The first round of rockets to strike the heart of Okhtyrka landed in the opening days of Russia’s invasion of Ukraine. The bombardment went on for weeks, gouging metres-deep craters in the streets and laying waste to homes and industrial operations.
Then the Russian troops left and things went quiet, until a fusillade struck just before 4:30 a.m. Tuesday. Explosions from five rockets lit the early dawn with fire, damaging buildings – including a kindergarten – and leaving people here wondering whether they will ever be safe.
“It feels like we will be living like they do in Israel, always waiting for another attack,” Grygoriy Mykolayovych said as he picked away at the remnants of his property. He kicked at a blackened cellphone and armour plate still lying where he found the charred corpse of a Russian soldier months ago, after the explosion that demolished his house in the opening days of the war.
On Tuesday, the force of the attack blew the doors off a garage that had withstood the first blast.
This war “is going to be a very long story,” Mr. Mykolayovych said.
Russian forces fled this area in the Sumy region at the end of March, as part of a broad retreat from Kyiv and northeastern Ukraine. More recently, Ukrainian soldiers have also pushed Russian troops away from Kharkiv, the country’s second-largest city.
But withdrawal has not brought peace.
A Russian missile strike this week near the western city of Lviv was among the biggest since the war began. In the Odesa region, recent attacks have destroyed shopping malls and recreation centres. In Kharkiv, shelling has burned down a genetic biorepository with 160,000 seed samples.
Nationwide, the total damages have reached US$90-billion, Ukrainian authorities say, including 101 medical facilities destroyed completely; dozens of fuel storage and refining locations struck by attacks; 23,573 kilometres of damaged roads; and 300 ruined bridges.
The attacks have inflicted new levels of injury on the country’s basic function, with fuel now more sparse than at the height of the invasion.
They have also kept the entire country on edge, in particular along the border with Russia, which in the Sumy region cuts through 560 kilometres of forest and farmland. Near Okhtyrka, the commander of a checkpoint warns a passerby: “Listen to the sky. If you hear a suspicious sound, get down. It’s better to be dirty than dead.”
On Tuesday alone, police in the region reported attacks with large-calibre machine guns, automatic grenade launchers and artillery. One round of shelling lasted an hour. Earlier this week, a group of Russian forces conducted what analysts called a “large probing attack” in the northern Sumy region, sneaking into Ukraine along a railway track before being repelled by Ukrainian border guards in a firefight that involved machine guns and mortars. The Russians’ intent, local authorities believe, is to maintain enough pressure that Ukraine must keep troops on alert, preventing them from joining battles elsewhere.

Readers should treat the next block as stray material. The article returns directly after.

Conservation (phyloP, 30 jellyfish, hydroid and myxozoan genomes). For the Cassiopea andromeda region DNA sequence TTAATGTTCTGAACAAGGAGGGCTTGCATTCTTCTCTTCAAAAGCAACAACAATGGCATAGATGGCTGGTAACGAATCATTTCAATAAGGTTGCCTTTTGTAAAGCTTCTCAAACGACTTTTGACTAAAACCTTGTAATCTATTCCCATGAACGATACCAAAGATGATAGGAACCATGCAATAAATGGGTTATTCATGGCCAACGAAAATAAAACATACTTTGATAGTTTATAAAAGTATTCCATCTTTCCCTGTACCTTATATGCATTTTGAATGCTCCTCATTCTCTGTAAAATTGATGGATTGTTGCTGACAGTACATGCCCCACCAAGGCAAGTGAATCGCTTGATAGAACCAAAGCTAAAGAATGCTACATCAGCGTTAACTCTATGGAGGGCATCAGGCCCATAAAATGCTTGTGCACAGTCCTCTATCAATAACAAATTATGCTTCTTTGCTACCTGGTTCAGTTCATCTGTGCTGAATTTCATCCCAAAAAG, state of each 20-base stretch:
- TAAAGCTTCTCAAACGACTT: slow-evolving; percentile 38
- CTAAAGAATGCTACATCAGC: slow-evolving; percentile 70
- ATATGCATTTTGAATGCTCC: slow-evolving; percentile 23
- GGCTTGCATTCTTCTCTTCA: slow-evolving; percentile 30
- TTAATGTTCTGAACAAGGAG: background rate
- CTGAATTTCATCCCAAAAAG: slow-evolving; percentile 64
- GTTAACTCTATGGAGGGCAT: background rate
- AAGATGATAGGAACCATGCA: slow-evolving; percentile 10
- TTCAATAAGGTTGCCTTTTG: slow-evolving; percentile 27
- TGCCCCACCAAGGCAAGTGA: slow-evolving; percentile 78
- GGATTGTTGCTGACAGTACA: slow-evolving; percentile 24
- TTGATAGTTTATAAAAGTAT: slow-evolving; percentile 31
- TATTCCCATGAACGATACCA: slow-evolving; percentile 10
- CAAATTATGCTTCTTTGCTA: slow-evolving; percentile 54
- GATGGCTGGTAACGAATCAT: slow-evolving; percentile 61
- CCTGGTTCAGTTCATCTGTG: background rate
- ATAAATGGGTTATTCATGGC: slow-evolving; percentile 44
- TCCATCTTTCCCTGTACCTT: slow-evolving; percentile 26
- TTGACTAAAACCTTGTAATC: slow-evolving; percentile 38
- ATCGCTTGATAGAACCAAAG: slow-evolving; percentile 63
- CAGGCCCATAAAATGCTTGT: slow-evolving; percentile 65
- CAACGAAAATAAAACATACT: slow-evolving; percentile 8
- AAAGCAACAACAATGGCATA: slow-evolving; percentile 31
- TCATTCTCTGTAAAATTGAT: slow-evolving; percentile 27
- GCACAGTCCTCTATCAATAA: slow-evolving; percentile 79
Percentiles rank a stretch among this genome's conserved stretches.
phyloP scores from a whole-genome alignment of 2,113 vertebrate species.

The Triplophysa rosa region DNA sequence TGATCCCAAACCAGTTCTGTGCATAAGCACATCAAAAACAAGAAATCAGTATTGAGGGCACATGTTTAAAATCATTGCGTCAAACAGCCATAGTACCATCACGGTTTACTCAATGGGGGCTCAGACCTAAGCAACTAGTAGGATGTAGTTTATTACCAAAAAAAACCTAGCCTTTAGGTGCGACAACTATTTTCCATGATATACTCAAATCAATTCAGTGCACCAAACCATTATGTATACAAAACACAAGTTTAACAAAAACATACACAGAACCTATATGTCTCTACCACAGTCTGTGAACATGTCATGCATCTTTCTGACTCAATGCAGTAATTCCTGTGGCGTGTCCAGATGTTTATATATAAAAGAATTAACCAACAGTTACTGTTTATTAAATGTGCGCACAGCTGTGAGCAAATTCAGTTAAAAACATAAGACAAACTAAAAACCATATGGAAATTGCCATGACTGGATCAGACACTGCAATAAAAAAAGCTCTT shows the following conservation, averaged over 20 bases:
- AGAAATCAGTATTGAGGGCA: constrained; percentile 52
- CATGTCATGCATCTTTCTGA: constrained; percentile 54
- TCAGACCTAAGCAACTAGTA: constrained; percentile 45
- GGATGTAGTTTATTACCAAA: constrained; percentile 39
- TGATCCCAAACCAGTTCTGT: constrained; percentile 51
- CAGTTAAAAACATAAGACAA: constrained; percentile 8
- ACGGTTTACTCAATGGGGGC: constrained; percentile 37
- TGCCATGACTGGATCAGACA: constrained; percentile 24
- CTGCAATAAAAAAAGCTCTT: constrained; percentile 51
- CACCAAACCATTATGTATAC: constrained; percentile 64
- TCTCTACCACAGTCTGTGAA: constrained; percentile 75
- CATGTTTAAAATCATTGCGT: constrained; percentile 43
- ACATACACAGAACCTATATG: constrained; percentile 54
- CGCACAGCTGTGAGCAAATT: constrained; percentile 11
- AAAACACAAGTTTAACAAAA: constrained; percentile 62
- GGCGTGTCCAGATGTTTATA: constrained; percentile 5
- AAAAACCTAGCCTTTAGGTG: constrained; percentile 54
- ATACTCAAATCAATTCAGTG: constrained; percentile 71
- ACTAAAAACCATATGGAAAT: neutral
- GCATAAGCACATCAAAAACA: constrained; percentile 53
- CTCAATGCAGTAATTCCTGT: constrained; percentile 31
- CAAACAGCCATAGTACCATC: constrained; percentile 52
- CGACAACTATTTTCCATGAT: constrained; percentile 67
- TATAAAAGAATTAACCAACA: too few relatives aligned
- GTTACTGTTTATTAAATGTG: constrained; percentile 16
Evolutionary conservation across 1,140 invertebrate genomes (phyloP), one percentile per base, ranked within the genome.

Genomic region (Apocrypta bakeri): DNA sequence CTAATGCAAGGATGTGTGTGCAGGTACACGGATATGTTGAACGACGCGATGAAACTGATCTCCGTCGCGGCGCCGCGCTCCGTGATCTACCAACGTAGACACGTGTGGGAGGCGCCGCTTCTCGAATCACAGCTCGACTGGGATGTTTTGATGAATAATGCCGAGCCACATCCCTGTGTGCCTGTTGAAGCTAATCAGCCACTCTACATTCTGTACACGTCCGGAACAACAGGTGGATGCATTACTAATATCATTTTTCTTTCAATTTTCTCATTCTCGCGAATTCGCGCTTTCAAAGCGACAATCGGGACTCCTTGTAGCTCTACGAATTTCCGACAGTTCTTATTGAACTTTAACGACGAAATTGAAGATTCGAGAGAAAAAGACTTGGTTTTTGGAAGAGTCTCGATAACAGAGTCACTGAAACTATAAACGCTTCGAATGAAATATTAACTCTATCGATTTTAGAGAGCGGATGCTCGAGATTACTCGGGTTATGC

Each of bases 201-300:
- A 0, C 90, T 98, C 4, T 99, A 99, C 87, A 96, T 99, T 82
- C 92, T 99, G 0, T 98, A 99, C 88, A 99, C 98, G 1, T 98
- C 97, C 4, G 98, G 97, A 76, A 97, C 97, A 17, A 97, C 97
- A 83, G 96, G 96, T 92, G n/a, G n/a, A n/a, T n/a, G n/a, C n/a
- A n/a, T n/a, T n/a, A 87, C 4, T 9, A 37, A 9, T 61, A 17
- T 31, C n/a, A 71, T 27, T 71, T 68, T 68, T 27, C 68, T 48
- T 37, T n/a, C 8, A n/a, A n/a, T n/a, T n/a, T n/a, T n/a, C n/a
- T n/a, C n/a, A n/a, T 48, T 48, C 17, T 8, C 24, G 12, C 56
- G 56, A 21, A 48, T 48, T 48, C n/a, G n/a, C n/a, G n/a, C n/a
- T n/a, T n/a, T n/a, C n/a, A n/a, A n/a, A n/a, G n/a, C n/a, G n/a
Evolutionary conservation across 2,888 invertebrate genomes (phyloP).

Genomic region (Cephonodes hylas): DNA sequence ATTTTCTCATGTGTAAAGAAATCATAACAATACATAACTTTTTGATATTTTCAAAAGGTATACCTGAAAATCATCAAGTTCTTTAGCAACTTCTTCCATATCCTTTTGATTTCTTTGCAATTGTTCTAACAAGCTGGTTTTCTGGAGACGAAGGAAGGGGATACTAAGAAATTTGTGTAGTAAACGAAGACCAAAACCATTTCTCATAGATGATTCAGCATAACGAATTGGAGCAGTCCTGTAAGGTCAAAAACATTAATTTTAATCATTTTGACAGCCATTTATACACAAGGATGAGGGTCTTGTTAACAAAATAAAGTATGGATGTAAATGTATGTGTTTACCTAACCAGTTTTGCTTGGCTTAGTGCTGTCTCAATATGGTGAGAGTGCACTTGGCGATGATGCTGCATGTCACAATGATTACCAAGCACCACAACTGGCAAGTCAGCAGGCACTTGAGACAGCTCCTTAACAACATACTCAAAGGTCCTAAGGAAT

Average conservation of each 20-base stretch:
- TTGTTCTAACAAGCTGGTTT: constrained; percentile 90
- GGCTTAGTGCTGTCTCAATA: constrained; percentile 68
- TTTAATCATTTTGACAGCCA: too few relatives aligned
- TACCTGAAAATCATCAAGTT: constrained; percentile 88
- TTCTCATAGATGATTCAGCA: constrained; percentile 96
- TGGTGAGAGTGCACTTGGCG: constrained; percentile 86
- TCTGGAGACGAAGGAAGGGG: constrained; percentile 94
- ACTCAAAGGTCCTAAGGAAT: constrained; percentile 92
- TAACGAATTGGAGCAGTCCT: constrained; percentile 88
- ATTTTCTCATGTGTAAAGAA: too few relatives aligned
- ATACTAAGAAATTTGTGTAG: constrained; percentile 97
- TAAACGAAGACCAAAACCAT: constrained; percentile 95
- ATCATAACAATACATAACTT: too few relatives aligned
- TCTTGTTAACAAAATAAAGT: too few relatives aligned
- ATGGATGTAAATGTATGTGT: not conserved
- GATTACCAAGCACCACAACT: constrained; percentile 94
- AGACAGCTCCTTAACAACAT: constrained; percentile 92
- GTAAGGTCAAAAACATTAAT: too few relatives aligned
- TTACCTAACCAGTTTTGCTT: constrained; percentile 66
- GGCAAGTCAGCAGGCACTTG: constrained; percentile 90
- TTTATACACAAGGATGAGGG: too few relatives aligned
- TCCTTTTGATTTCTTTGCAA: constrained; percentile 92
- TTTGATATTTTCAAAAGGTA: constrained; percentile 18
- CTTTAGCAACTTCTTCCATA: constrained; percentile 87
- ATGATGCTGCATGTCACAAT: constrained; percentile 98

A fragrant pine wood east of Okhtyrka is one of the places where that vigil is being maintained by a group of border guards, at a surveillance point a few kilometres from Russian territory. The quiet of the forest makes it an ideal listening post. The sound of an engine could signal a land incursion.
The noise of rockets and explosions marks the regular attacks on nearby towns and villages, including one that destroyed a home in Dmytrivka at 6 a.m. on Wednesday.
The surveillance point is hundreds of kilometres from the war’s principal front lines, but here, too, “the threat is constant right now,” said Lieutenant Artem Yuriyovych, who leads the small border guard contingent. “The fact that this territory has been liberated doesn’t mean the war over.”
Instead, nearly two months after Russian troops retreated from the region, an excavator was at work Wednesday extending a trench through the forest soil.
“The danger continues, so it’s better to always take all measures to protect people serving here,” said Lieutenant-Colonel Roman Tkach, a senior officer with the border guards in the Sumy region. “Our mission is to defend the country. But our task is to prevent and warn if there is another invasion.”
The likelihood of a renewed incursion in this area appears low at the moment, he said.
But the steady barrage of attacks have reopened scars for residents. Nadiya Akulinina left her home in Velyka Pysarivka, a village next to the Russian border, after her apartment building was struck in the early days of the invasion. She returned a week ago, but now wonders whether that was a mistake. Far from the tranquillity of the rural home she once knew, she has once again been thrust into the sounds of war.
“I hear it every day,” she said. One of her neighbours maintains a small escape bag packed with documents, likening herself to a soldier on alert, ready to move at a moment’s notice.
“We are afraid. We don’t sleep at night,” Ms. Akulinina said.
Her fear only grew when she learned that her daughter’s home was among those struck by the 4:30 a.m. rocket attack on Okhtyrka, although no one was home at the time.
On Wednesday, the work of rebuilding had already begun, as a crew of men installed a new roof to replace one blown off by the attack. Oleksii Ostapenko lives 100 metres from a military barracks struck by several of the rockets. His personal surveillance cameras captured images of the blasts, which rained down debris and shook the walls of nearby buildings, including his own home, shattering the windows of a church.
In Russia, military authorities boasted that the attack had destroyed a military training centre. But the barracks have been empty for months.
“The only training centre they managed to destroy was a kindergarten,” Mr. Ostapenko said. He shook his head at the fresh damage to his neighbourhood.
“We are really pissed off.”
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